Welcome to this chapter, we are going to discuss one of the important features of Git which is called branching. In Git branches is part of your everyday development process. For example when you want to add a new feature to your project or maybe you might need to fix a bug, then you can use branching.
Here we will cover how to:
- Create a branch
- Create and switch to a new branch
- Delete a branch
- Push branch to Github
- Pull branch from remote to local
- Delete a branch
As shown in the above diagram, we have a project timeline with different commits. This time-line is actually a branch. By default when you create a repository and make commits, you are working on the master branch. This is what we have already seen in previous chapters.
Continuing with our example, sometimes you need to add a new feature to your project, but at the same time you don't want to touch or break the current state of the project. In that case the best solution is to create a new branch and then work on that newly created branch (adding files, making commits etc..).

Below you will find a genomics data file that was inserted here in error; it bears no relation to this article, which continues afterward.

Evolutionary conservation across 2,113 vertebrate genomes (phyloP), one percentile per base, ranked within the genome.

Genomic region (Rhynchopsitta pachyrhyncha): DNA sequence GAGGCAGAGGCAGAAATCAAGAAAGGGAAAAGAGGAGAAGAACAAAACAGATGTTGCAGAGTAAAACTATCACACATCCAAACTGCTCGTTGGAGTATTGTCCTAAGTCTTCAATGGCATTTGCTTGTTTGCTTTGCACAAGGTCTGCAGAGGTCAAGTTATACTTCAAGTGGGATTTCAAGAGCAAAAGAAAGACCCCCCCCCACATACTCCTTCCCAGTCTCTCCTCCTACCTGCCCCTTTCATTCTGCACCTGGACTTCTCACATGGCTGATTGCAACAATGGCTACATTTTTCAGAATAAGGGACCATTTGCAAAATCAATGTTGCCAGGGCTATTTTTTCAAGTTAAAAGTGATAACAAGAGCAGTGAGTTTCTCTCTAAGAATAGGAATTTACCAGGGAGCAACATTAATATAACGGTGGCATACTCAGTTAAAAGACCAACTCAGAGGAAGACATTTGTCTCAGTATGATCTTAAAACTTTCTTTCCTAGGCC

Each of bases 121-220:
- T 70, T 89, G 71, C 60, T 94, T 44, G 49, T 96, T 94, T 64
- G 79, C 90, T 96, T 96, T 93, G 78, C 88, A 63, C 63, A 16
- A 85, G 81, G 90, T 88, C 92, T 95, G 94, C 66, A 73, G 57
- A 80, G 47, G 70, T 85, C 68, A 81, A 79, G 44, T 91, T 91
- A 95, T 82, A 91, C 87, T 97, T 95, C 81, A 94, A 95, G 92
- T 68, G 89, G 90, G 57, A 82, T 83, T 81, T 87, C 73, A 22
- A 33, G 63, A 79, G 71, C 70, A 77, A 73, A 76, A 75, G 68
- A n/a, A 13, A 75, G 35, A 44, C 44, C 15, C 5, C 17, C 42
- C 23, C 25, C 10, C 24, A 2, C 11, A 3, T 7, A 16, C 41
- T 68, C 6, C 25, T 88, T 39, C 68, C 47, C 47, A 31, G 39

Then after creating and testing the new feature, if you are happy with it, you can then merge your branch to the master branch. You are able to create as many branches as you wish.
It becomes really helpful when several developers are working on the same project, each of them can work on a different branch without breaking another developers work.
Create a branch
Lets go and see in practice how to work with branches, We go back to our project, where we are working on the default master branch. To create a new branch we have to run the following command:
This command is followed by the name of the branch. For example:
git branch feature-1
In order to see what branch we are working on and to see how many branches we have, we need to run the following command: